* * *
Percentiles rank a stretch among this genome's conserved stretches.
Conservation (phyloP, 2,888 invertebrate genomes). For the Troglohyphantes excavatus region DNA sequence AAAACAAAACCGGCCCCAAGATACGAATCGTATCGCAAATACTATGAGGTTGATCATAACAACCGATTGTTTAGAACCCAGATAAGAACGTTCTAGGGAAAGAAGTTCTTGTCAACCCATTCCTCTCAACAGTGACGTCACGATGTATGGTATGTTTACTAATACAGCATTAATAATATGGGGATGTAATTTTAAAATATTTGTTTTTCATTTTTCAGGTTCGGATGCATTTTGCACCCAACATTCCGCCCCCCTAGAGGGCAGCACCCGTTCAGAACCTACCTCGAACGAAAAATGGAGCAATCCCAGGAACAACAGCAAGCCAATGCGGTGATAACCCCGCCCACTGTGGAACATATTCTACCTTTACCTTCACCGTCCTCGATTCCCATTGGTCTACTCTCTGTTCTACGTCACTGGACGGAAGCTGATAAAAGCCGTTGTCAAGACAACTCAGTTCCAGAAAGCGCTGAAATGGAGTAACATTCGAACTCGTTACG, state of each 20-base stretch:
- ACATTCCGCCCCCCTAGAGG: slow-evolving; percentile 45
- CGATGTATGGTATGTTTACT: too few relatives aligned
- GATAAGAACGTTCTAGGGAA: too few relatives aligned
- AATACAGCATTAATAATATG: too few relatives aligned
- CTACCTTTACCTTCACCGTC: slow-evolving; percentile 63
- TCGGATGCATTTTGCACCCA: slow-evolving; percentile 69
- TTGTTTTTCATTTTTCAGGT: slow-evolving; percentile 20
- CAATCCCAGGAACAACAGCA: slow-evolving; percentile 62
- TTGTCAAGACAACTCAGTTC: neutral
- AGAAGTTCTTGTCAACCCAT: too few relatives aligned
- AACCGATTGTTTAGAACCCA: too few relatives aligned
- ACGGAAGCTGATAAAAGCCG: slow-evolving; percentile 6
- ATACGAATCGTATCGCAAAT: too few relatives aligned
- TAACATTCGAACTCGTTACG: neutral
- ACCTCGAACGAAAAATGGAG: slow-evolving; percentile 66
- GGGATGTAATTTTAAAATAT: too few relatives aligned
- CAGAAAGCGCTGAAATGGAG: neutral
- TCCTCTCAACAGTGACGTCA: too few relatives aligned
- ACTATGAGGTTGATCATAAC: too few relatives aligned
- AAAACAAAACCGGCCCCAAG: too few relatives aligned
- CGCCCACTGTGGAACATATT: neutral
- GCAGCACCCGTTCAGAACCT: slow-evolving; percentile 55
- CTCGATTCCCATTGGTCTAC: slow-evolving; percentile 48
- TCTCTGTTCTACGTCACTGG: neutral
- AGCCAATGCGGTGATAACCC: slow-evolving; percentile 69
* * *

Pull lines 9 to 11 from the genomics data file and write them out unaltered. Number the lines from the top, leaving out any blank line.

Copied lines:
- TTGTTTTTCATTTTTCAGGT: slow-evolving; percentile 20
- CAATCCCAGGAACAACAGCA: slow-evolving; percentile 62
- TTGTCAAGACAACTCAGTTC: neutral